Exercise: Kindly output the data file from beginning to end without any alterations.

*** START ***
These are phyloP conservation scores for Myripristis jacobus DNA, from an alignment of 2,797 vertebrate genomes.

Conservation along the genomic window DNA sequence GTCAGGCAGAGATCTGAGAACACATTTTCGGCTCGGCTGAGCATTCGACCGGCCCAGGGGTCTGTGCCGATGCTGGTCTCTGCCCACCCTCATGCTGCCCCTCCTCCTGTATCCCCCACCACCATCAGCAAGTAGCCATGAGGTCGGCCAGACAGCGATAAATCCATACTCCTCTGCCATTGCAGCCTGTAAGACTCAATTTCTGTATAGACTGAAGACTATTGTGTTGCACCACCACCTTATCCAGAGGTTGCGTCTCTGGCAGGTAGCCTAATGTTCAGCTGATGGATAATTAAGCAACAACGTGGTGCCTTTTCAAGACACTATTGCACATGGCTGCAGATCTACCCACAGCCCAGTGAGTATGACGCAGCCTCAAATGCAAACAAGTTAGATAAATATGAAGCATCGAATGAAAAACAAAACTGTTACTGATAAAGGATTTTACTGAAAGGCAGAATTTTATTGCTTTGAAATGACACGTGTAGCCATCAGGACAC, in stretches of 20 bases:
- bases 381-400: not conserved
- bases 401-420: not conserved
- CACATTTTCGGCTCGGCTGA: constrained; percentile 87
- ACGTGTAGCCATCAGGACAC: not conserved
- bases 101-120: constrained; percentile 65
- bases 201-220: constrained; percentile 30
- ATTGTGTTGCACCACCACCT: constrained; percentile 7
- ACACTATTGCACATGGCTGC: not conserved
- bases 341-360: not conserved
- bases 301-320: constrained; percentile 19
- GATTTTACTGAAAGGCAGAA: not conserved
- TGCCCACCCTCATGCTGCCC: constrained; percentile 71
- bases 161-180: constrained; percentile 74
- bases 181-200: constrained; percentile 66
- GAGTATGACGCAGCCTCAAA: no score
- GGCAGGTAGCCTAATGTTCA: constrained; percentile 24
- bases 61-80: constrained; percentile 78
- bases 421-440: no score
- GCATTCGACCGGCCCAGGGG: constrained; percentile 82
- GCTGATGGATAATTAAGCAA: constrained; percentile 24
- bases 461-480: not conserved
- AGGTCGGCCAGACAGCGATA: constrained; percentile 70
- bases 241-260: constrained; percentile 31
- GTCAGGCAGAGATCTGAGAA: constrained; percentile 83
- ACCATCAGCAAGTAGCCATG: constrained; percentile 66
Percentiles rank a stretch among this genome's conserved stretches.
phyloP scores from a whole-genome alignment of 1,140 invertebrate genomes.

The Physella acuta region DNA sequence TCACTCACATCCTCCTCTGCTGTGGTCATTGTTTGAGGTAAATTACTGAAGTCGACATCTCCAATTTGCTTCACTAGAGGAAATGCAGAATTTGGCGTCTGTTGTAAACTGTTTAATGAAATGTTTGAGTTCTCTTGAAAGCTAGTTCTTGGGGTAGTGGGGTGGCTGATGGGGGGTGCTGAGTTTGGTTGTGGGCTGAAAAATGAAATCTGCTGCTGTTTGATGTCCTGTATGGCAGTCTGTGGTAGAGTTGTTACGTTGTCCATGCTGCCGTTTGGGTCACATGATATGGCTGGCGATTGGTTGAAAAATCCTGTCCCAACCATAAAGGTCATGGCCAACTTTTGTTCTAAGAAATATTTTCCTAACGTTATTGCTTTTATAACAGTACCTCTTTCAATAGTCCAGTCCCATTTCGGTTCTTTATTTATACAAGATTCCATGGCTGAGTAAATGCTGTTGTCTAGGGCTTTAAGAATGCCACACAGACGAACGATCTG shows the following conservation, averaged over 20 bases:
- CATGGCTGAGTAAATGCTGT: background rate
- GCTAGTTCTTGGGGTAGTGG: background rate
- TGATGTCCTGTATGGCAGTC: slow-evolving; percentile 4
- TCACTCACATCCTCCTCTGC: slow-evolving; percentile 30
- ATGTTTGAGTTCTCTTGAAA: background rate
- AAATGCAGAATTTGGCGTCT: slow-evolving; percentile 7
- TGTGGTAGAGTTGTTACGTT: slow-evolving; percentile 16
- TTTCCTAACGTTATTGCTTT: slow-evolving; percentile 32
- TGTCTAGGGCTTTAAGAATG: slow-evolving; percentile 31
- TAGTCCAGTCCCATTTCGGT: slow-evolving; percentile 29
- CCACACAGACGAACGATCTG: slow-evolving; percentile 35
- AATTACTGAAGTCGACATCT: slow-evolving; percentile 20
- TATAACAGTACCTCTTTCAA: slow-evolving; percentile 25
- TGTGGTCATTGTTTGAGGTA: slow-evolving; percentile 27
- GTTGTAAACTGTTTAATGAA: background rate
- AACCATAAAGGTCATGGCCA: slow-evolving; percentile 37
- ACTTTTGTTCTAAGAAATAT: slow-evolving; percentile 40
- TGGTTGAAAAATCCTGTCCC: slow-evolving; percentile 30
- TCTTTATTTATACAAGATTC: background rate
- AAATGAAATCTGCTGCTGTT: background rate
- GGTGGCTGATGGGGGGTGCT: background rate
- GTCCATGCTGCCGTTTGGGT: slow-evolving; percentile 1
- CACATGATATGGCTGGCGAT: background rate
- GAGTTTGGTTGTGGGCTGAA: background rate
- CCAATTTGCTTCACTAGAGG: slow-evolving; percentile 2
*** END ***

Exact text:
These are phyloP conservation scores for Myripristis jacobus DNA, from an alignment of 2,797 vertebrate genomes.

Conservation along the genomic window DNA sequence GTCAGGCAGAGATCTGAGAACACATTTTCGGCTCGGCTGAGCATTCGACCGGCCCAGGGGTCTGTGCCGATGCTGGTCTCTGCCCACCCTCATGCTGCCCCTCCTCCTGTATCCCCCACCACCATCAGCAAGTAGCCATGAGGTCGGCCAGACAGCGATAAATCCATACTCCTCTGCCATTGCAGCCTGTAAGACTCAATTTCTGTATAGACTGAAGACTATTGTGTTGCACCACCACCTTATCCAGAGGTTGCGTCTCTGGCAGGTAGCCTAATGTTCAGCTGATGGATAATTAAGCAACAACGTGGTGCCTTTTCAAGACACTATTGCACATGGCTGCAGATCTACCCACAGCCCAGTGAGTATGACGCAGCCTCAAATGCAAACAAGTTAGATAAATATGAAGCATCGAATGAAAAACAAAACTGTTACTGATAAAGGATTTTACTGAAAGGCAGAATTTTATTGCTTTGAAATGACACGTGTAGCCATCAGGACAC, in stretches of 20 bases:
- bases 381-400: not conserved
- bases 401-420: not conserved
- CACATTTTCGGCTCGGCTGA: constrained; percentile 87
- ACGTGTAGCCATCAGGACAC: not conserved
- bases 101-120: constrained; percentile 65
- bases 201-220: constrained; percentile 30
- ATTGTGTTGCACCACCACCT: constrained; percentile 7
- ACACTATTGCACATGGCTGC: not conserved
- bases 341-360: not conserved
- bases 301-320: constrained; percentile 19
- GATTTTACTGAAAGGCAGAA: not conserved
- TGCCCACCCTCATGCTGCCC: constrained; percentile 71
- bases 161-180: constrained; percentile 74
- bases 181-200: constrained; percentile 66
- GAGTATGACGCAGCCTCAAA: no score
- GGCAGGTAGCCTAATGTTCA: constrained; percentile 24
- bases 61-80: constrained; percentile 78
- bases 421-440: no score
- GCATTCGACCGGCCCAGGGG: constrained; percentile 82
- GCTGATGGATAATTAAGCAA: constrained; percentile 24
- bases 461-480: not conserved
- AGGTCGGCCAGACAGCGATA: constrained; percentile 70
- bases 241-260: constrained; percentile 31
- GTCAGGCAGAGATCTGAGAA: constrained; percentile 83
- ACCATCAGCAAGTAGCCATG: constrained; percentile 66
Percentiles rank a stretch among this genome's conserved stretches.
phyloP scores from a whole-genome alignment of 1,140 invertebrate genomes.

The Physella acuta region DNA sequence TCACTCACATCCTCCTCTGCTGTGGTCATTGTTTGAGGTAAATTACTGAAGTCGACATCTCCAATTTGCTTCACTAGAGGAAATGCAGAATTTGGCGTCTGTTGTAAACTGTTTAATGAAATGTTTGAGTTCTCTTGAAAGCTAGTTCTTGGGGTAGTGGGGTGGCTGATGGGGGGTGCTGAGTTTGGTTGTGGGCTGAAAAATGAAATCTGCTGCTGTTTGATGTCCTGTATGGCAGTCTGTGGTAGAGTTGTTACGTTGTCCATGCTGCCGTTTGGGTCACATGATATGGCTGGCGATTGGTTGAAAAATCCTGTCCCAACCATAAAGGTCATGGCCAACTTTTGTTCTAAGAAATATTTTCCTAACGTTATTGCTTTTATAACAGTACCTCTTTCAATAGTCCAGTCCCATTTCGGTTCTTTATTTATACAAGATTCCATGGCTGAGTAAATGCTGTTGTCTAGGGCTTTAAGAATGCCACACAGACGAACGATCTG shows the following conservation, averaged over 20 bases:
- CATGGCTGAGTAAATGCTGT: background rate
- GCTAGTTCTTGGGGTAGTGG: background rate
- TGATGTCCTGTATGGCAGTC: slow-evolving; percentile 4
- TCACTCACATCCTCCTCTGC: slow-evolving; percentile 30
- ATGTTTGAGTTCTCTTGAAA: background rate
- AAATGCAGAATTTGGCGTCT: slow-evolving; percentile 7
- TGTGGTAGAGTTGTTACGTT: slow-evolving; percentile 16
- TTTCCTAACGTTATTGCTTT: slow-evolving; percentile 32
- TGTCTAGGGCTTTAAGAATG: slow-evolving; percentile 31
- TAGTCCAGTCCCATTTCGGT: slow-evolving; percentile 29
- CCACACAGACGAACGATCTG: slow-evolving; percentile 35
- AATTACTGAAGTCGACATCT: slow-evolving; percentile 20
- TATAACAGTACCTCTTTCAA: slow-evolving; percentile 25
- TGTGGTCATTGTTTGAGGTA: slow-evolving; percentile 27
- GTTGTAAACTGTTTAATGAA: background rate
- AACCATAAAGGTCATGGCCA: slow-evolving; percentile 37
- ACTTTTGTTCTAAGAAATAT: slow-evolving; percentile 40
- TGGTTGAAAAATCCTGTCCC: slow-evolving; percentile 30
- TCTTTATTTATACAAGATTC: background rate
- AAATGAAATCTGCTGCTGTT: background rate
- GGTGGCTGATGGGGGGTGCT: background rate
- GTCCATGCTGCCGTTTGGGT: slow-evolving; percentile 1
- CACATGATATGGCTGGCGAT: background rate
- GAGTTTGGTTGTGGGCTGAA: background rate
- CCAATTTGCTTCACTAGAGG: slow-evolving; percentile 2